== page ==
Following the Bears 0-2 start to the season, fans and media outlets determined the Bears season was a complete wash. ESPN analyst Scott Van Pelt questioned the Bears “will to fight” while head coach John Fox candidly expressed disappointment for the Bears performance, stating his team needs to put in more effort. Now, I’m not the first to agree that the Bears’ lackluster performance isn’t welcome by Chicagoans, but let me be the first to state that the Bears season is not lost yet. Let me explain:
The Bears ranked 30th in terms of points scored throughout the duration of the first two weeks, scoring 14 points a week. They also rank 31st in total yards, averaging only 270 yards per game. That said, the Bears offense has no room to get worse. With Cutler’s week to week injury, quarterback Brian Hoyer will be taking snaps, and while Hoyer hasn’t received overwhelmingly positive media reviews since his debut in the NFL, he fits the Bears system similarly to past quarterbacks. As a matter of fact, Brian Hoyer most resembles ex-Bears quarterback Josh McCown, as each were unheralded talents for much of their NFL career. Moral of the story: don’t consider Brian Hoyer a lost cause at quarterback.
The Bears continue to face an uphill battle as running back Jeremy Langford has fallen short of expectations, running for a measly 85 yards over two games. The Bears rank 25th in the NFL in terms of rushing yards, and given the potential issues at quarterback, the rushing game needs to improve…
...And it will improve, naturally. Langford solidified himself as this season’s starter following a slew of productive games when Matt Forte went down with injury last season. His 40 yard per game mark is nothing early season jitters: an issue that’ll be resolved as Langford becomes comfortable in his starting role.
The Bears still have the weapons needed to thrive at offense, so don’t hit the panic button just yet.
Defensive production may prove to be tricky for the Bears in the coming weeks as multiple defensive pieces are down with injury. Starters Eddie Goldman, Lamarr Houston, Danny Trevathan, and Adrian Amos were all either limited in or scratched from practice this week. Losing four of eleven starters commonly causes for panic, but no one in the Bears organization seems overly concerned.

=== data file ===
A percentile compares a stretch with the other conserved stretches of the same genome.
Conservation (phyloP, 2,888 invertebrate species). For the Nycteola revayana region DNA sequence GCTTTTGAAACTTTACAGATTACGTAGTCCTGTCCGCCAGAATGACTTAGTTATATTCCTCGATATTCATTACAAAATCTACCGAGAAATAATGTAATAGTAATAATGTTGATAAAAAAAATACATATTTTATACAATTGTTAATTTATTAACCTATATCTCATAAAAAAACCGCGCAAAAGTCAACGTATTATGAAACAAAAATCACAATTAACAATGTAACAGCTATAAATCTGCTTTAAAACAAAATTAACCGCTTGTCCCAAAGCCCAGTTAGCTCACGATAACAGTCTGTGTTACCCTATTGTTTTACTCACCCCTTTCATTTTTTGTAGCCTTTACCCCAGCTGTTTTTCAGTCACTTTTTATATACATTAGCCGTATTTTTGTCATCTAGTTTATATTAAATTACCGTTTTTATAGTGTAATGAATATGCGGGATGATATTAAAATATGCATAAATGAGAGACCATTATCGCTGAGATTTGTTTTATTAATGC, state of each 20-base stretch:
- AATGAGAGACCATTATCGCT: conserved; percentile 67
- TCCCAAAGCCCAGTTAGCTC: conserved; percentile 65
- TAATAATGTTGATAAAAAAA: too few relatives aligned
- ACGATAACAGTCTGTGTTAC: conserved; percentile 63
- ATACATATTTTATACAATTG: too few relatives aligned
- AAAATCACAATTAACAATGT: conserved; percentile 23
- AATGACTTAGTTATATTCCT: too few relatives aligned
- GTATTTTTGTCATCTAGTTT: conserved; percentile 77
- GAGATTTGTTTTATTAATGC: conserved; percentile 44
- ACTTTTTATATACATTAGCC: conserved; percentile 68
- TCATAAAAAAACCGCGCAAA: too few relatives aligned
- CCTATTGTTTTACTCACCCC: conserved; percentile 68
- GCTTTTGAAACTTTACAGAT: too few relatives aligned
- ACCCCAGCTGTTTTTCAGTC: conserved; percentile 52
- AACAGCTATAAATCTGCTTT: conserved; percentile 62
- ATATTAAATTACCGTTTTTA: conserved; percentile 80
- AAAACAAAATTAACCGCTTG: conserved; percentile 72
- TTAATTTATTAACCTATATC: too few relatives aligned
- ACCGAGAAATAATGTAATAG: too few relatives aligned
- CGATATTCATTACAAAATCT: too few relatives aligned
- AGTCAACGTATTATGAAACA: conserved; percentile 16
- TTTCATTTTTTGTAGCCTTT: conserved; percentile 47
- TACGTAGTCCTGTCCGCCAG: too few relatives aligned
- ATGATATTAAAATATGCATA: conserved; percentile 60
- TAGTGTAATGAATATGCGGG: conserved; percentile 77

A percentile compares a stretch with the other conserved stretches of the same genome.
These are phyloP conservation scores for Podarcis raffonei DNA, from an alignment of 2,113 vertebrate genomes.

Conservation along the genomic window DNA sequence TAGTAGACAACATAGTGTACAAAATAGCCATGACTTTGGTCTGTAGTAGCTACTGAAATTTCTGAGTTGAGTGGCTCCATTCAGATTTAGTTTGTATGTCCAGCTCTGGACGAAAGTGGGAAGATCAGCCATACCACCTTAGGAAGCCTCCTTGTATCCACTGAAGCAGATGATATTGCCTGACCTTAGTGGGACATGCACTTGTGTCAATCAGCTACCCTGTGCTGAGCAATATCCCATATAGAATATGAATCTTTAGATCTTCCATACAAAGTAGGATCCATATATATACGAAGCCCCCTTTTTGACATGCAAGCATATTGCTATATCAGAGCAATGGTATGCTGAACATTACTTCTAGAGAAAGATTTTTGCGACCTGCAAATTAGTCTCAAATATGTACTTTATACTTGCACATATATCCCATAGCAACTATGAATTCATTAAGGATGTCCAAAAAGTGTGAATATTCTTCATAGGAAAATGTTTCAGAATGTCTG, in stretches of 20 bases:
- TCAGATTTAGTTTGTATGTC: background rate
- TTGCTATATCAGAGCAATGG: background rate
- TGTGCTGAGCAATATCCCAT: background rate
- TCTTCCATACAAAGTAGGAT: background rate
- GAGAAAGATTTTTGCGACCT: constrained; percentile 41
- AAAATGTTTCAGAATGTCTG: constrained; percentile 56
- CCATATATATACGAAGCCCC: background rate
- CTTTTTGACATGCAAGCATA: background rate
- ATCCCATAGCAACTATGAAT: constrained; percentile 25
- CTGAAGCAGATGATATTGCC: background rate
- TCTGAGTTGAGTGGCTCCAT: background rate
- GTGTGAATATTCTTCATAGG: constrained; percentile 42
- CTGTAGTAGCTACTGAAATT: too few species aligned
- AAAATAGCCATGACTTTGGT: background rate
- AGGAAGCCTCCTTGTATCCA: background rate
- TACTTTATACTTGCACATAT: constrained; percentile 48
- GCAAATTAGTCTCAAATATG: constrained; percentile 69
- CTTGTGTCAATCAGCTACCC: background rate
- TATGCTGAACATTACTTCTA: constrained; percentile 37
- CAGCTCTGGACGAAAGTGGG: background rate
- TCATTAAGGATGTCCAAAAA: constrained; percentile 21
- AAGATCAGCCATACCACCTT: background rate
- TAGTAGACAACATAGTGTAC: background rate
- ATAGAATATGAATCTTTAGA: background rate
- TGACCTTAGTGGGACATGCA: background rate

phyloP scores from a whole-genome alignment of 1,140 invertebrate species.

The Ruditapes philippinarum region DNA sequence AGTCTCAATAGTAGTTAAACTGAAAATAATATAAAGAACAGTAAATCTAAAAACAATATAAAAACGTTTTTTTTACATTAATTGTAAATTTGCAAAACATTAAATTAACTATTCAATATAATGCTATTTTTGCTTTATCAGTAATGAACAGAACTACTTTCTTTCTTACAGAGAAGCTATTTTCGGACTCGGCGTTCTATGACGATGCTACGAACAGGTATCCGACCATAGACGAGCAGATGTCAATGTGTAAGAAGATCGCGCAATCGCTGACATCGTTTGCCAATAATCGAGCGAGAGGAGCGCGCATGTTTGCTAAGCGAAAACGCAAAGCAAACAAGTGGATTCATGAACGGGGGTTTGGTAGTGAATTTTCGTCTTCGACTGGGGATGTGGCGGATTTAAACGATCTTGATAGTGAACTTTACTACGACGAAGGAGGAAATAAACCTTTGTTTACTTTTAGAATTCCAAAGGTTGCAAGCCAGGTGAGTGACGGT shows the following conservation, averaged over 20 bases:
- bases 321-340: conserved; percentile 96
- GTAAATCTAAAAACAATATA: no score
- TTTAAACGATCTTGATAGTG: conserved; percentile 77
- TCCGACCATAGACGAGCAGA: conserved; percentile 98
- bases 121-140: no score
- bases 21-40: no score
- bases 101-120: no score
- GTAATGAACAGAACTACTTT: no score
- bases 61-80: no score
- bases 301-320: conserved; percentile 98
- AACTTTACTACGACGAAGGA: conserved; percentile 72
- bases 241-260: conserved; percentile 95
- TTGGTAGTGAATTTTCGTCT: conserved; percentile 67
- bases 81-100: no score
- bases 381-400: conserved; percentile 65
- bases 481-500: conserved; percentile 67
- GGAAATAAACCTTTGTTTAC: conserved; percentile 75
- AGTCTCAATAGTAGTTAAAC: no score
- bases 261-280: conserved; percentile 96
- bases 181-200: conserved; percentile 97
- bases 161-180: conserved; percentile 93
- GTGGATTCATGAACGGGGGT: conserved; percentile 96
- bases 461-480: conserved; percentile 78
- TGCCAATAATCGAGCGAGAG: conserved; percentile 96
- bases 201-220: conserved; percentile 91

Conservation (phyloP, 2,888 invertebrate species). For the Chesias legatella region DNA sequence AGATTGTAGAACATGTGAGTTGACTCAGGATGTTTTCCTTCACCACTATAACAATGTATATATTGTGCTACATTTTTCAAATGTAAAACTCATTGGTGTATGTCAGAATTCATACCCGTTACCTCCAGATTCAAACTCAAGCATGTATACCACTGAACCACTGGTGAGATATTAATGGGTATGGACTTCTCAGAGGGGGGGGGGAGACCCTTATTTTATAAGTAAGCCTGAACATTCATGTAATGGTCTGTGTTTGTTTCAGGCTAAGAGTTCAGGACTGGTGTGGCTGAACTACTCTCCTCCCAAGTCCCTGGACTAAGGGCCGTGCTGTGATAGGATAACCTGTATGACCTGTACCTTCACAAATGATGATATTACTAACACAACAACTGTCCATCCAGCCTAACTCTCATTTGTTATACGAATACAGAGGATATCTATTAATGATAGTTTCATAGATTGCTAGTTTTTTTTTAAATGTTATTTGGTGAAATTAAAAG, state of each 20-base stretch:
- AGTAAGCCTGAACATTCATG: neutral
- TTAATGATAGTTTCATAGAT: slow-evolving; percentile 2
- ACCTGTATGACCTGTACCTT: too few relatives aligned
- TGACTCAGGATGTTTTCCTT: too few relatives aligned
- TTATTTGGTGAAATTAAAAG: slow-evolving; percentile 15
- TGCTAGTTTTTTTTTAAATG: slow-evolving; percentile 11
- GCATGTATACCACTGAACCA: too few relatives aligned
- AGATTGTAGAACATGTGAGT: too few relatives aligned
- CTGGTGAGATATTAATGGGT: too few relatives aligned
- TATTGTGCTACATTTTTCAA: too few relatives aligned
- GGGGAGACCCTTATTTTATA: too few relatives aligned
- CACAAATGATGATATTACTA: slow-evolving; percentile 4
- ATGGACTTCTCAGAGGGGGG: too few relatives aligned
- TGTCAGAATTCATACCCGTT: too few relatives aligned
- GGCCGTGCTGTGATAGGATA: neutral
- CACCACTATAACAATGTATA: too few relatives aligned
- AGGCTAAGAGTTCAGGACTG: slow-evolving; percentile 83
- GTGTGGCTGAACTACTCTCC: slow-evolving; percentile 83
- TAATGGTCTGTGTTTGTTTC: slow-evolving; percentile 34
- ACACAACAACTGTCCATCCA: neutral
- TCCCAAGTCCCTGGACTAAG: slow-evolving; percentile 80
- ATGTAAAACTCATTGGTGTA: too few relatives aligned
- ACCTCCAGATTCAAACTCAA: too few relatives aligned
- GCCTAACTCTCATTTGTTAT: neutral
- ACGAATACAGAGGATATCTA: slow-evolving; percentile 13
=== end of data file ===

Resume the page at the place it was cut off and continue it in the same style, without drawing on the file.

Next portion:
“Whether you’re the starter, the backup or the third guy, you prepare every week like you’re the starter,” stated Brian Hoyer.
The Bears defense will be undeniably worse in the coming weeks, so why shouldn’t you panic? Because fortunately the Bears possess the reserve talents needed to compete on defense until the starters return. The defense will worsen, not completely break.
John Fox is a proven winner, however he hasn’t seen a large amount of victories through his tenure in Chicago. That said, given time for development, Fox and his teams have meshed well late season, causing for long winning streaks and deep postseason runs.
The most obvious example proving John Fox’s late season success was when in 2003 he took an 8-5 Panthers team to an 11-5 record that eventually ended in a Super Bowl loss.
Now I am not saying that John Fox can take the Bears to the Super Bowl in 2016, but he has proven himself throughout the entirety of his career, and there is absolutely no reason to believe that this year will be any different.
The Bears have been far from good, but given the adversity they have needed to overcome at such an early point, the team should be expected to have more “grit” in them come late season.